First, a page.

log in or register to remove this ad

 

Legends of Sorcery

DungeonmasterCal

First Post
Well, the emails do not seem to work at their website, but perhaps someone here who's purchased Legends of Sorcery and has experience with the system can help me out.

I may have missed it, but how does the "spells per day" concept work using the LoS system? Surely spellcasters are not infinite blasters or healers. Do they get a number of known spells, as well?

Any light you could shed on this would be greatly appreciated!
 

log in or register to remove this ad

Vigilance

Explorer
Hey Cal, this is Chuck, author of LoS.

It is indeed possible to "blast or heal all day" in Legends of Sorcery, *if* you are very, very lucky.

First, the DC of a casting skill check is very steep, 15 plus spell level x5. So 20 for a 1st level spell, 25 for a second level spell, etc.

Failing a skill check to cast a spell will usually result in the caster being fatigued, and then exhausted, which increases these DCs further, by +5 and +10 respectively.

So a caster will likely be able to cast low-level spells relatively freely at mid- to high- levels, but high level spells will always be dicey.

For example, a 5th level spellcaster from a high magic class (say, Wizard), could have 8 ranks in Knowledge (arcana) and would have a Base Magic Bonus of +5. Let's also assume the caster has an Intelligence of 18, for a +4 ability bonus, so a total modifier of 17.

This means the caster would need to roll a 3 or higher on 1d20 to cast a 1st level spell, an 8 or higher to cast a 2nd level spell, a 13 or higher to cast a 3rd level spell, an 18 or higher to cast a 4th level spell and so on.

If the caster was threatened in melee, raise those DCs by +5. If the caster had failed a casting check earlier in the day, increase the DCs by another +5.

Now, the example I used was at the game's MOST powerful. A 5th level spellcaster from a medium magic class, wouldn't have a Base Magic of +5, but +3. Not only would this make the casting checks harder, but his caster level would be 3 instead of 5 for spellcasting purposes.

A low magic class would have only a +2 Base Magic Bonus.

So high magic classes (those found in the PHB) are quite powerful under this system, so long as they stick to relatively low level spells.

Learning spells works similarly and has a DC of 15 plus three times the spell level (18 for a 1st level spell, 21 for a 2nd level spell, and so on).

The maximum number of spells you can know is equal to your ranks in your magic skill plus your Base Magic Bonus.

So the Sorcerer in our above example could know 13 spells. But again, this is a high magic class.

The real advantage of the system, I find, is that it allows you "dial down" magic until it reaches your desired preference.

While mid to low level spells can be cast more often, high level spells are almost always dicey.

Let's return to our talented wizard at 20th level. The DC to cast a 9th level spell is 55. He has 23 ranks and a +20 Base Magic Bonus and his ability bonus is up to +6, or a 6 or higher on 1d20 to successfully cast a 9th level spell. 11 if he is threatened in melee.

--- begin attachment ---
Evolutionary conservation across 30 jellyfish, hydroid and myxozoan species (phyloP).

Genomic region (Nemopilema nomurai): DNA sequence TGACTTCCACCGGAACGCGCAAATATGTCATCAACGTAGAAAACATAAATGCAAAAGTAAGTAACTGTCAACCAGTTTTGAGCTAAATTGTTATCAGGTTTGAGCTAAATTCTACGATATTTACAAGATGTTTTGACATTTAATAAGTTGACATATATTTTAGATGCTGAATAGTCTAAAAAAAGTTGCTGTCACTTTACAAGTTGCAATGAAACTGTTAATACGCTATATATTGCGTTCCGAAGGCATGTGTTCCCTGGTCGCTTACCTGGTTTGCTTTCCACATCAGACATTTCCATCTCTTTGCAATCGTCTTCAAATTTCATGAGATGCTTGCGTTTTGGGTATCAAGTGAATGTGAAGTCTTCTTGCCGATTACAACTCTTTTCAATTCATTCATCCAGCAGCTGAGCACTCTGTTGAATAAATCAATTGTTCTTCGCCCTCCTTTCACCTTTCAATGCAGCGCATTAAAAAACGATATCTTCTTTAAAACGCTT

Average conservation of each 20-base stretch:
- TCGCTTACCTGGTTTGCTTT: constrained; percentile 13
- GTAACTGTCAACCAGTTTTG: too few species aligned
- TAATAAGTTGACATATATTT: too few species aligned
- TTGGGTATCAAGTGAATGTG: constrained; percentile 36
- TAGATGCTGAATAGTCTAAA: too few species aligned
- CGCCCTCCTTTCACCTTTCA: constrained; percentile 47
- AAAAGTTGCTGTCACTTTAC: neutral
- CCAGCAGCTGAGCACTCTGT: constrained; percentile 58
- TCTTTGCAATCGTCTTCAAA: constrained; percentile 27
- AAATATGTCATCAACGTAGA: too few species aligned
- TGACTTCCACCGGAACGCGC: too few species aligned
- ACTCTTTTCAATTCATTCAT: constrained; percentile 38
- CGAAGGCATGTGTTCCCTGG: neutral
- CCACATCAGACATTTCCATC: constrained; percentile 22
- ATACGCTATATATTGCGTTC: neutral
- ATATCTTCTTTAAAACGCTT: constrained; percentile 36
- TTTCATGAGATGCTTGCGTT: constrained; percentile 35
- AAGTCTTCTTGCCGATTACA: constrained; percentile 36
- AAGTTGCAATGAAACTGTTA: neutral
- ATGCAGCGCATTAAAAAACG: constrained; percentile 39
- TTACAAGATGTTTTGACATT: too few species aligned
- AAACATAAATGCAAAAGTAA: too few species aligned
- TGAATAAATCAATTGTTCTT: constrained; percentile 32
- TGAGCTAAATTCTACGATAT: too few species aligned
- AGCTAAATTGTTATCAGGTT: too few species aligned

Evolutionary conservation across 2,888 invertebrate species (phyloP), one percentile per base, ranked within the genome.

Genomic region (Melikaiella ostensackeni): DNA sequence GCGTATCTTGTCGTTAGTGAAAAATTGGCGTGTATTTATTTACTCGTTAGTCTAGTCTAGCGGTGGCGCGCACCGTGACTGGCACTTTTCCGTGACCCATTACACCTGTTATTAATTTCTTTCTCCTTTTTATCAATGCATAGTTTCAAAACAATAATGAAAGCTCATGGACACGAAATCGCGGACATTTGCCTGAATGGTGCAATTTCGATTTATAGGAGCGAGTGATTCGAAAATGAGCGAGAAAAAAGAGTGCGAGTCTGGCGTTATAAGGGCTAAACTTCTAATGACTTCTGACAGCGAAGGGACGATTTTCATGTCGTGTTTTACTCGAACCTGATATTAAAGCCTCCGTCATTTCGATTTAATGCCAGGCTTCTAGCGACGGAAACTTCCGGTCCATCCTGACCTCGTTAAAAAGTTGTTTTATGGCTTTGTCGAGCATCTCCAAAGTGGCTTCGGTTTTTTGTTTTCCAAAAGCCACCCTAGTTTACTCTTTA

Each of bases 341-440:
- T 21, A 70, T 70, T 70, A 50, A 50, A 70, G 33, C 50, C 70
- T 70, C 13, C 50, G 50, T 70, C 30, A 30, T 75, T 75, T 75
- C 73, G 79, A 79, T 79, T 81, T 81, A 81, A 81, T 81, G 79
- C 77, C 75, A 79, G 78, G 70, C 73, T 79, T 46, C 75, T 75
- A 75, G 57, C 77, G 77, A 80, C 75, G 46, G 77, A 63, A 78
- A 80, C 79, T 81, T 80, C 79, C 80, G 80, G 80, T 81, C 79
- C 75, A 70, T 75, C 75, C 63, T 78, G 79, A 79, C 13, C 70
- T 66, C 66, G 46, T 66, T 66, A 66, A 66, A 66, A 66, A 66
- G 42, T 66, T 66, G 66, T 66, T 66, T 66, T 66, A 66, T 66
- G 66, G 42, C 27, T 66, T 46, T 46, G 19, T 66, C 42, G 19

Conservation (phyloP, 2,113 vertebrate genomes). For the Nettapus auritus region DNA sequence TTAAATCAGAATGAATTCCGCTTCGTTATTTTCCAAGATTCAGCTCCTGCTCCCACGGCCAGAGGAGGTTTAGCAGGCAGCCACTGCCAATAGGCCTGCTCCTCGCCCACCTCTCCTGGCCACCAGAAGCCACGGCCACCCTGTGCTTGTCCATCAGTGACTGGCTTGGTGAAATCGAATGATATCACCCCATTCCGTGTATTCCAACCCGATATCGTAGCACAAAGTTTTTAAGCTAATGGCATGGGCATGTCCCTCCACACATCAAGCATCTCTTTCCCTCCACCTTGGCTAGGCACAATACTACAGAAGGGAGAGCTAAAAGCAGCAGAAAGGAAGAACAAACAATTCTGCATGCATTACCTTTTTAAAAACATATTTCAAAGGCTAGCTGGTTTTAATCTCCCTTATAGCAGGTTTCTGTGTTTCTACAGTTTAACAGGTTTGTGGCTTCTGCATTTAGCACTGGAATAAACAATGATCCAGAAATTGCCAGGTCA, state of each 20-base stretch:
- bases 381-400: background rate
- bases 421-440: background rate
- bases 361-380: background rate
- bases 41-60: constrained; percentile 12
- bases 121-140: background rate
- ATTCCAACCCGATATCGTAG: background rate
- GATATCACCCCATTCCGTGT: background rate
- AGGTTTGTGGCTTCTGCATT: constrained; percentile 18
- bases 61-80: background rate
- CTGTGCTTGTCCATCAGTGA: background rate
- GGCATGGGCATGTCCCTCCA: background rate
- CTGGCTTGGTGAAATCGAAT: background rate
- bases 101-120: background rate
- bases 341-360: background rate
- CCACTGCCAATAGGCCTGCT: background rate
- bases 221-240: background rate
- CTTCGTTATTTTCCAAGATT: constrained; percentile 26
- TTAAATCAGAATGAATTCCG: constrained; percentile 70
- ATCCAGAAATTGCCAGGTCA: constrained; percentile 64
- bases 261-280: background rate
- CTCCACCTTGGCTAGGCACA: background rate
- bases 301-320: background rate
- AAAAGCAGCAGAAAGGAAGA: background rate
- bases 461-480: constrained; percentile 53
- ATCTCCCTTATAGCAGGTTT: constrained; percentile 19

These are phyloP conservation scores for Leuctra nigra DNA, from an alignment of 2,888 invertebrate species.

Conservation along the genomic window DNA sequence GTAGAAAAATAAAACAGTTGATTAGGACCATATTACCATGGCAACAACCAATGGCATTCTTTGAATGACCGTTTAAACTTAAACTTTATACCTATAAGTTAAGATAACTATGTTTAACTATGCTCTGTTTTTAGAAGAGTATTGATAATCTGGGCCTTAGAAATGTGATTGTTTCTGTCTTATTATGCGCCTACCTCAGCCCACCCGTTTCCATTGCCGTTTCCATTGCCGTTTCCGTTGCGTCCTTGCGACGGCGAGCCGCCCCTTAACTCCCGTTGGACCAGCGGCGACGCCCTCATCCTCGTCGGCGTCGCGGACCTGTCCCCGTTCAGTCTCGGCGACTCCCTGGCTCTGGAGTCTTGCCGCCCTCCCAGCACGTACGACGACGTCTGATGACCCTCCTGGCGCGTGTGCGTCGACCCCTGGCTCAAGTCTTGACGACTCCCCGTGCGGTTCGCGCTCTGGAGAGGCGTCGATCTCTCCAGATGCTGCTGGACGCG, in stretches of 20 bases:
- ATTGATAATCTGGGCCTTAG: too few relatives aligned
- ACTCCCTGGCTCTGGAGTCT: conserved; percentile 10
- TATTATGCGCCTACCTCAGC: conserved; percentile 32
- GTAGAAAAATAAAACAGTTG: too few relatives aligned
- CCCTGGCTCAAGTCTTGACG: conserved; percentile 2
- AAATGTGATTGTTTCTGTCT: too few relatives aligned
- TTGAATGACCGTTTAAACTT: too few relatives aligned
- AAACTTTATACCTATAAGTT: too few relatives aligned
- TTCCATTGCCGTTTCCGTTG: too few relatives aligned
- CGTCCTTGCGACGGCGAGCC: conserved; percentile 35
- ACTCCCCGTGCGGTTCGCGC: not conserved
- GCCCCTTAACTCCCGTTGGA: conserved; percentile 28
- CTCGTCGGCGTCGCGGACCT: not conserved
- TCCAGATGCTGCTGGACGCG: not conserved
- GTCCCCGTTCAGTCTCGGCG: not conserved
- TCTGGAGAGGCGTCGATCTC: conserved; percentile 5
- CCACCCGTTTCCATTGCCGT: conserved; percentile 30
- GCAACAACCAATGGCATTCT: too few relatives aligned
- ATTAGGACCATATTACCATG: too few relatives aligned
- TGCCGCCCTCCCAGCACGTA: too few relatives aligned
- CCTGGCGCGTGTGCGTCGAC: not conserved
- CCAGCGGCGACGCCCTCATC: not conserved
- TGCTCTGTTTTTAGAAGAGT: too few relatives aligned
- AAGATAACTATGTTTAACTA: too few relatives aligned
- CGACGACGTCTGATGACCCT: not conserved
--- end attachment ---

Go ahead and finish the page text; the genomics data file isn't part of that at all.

So assuming ideal conditions, even at its most extreme, he has a 30% to fail casting check. This could make all his further casting checks more difficult. For example, on a natural 1, the caster would be exhausted after casting 1 spell, increasing the DC of all his casting checks for the rest of the day by +10.

If the caster was threatened in melee and rolled a natural 1, he'd suffer 9 points of damage, be exhausted and the spell would have a 25% chance to go off.

In medium magic campaigns, those rolls would need to be 5 higher (11 or 16 if threatened in melee), in low magic campaigns, 10 higher (16 or 21 if threatened in melee).

In short, I think the LoS magic system brings a lot of flavor to the mix. I makes spellcasting riskier, and makes it easier for the game master to construct low and medium magic campaigns while still using the spells found in every known d20 product.

Hope this helps,

Chuck
 

DungeonmasterCal

First Post
Chuck,

Thanks so much for getting back to me and clarifying everything. We're about to start a new campaign, where magic is rare and unpredictable, and the LoS fits our bill perfectly.

Congrats on such a great product!

Calvin
 


Arkhandus

First Post
Just noting, your math on the 9th-level one seems off; 15 + 9x5 = 60, not 55. So 11 or higher on 1d20 to cast, 16 or higher on 1d20 to cast when threatened in melee. :heh:
 

Vigilance

Explorer
Arkhandus said:
Just noting, your math on the 9th-level one seems off; 15 + 9x5 = 60, not 55. So 11 or higher on 1d20 to cast, 16 or higher on 1d20 to cast when threatened in melee. :heh:
To Arkhandus: Doh!

To Edheldur: Awesome, I hope you like it!
 

Vigilance

Explorer
DungeonmasterCal said:
Well, the emails do not seem to work at their website, but perhaps someone here who's purchased Legends of Sorcery and has experience with the system can help me out.
I just wanted to touch on this... what email address did you use?
 



Razuur

First Post
I have Legends of Sorcery and love it.

It is exactly how I wanted spellcasting to be in D20.

So worth the cash...

Razuur
 

Aus_Snow

First Post
I agree, it's astoundingly cool. Does everything it absolutely needs to, plus a bit more - and all of it well.
 

Maester Luwin

First Post
Wow! I do not know how I missed this one. Is there a link to where one may purchase this product? I am very interested & thanks to all for the great info & reviews! Maester Luwin
 



Most Liked Threads

Advertisement2

Advertisement4

Top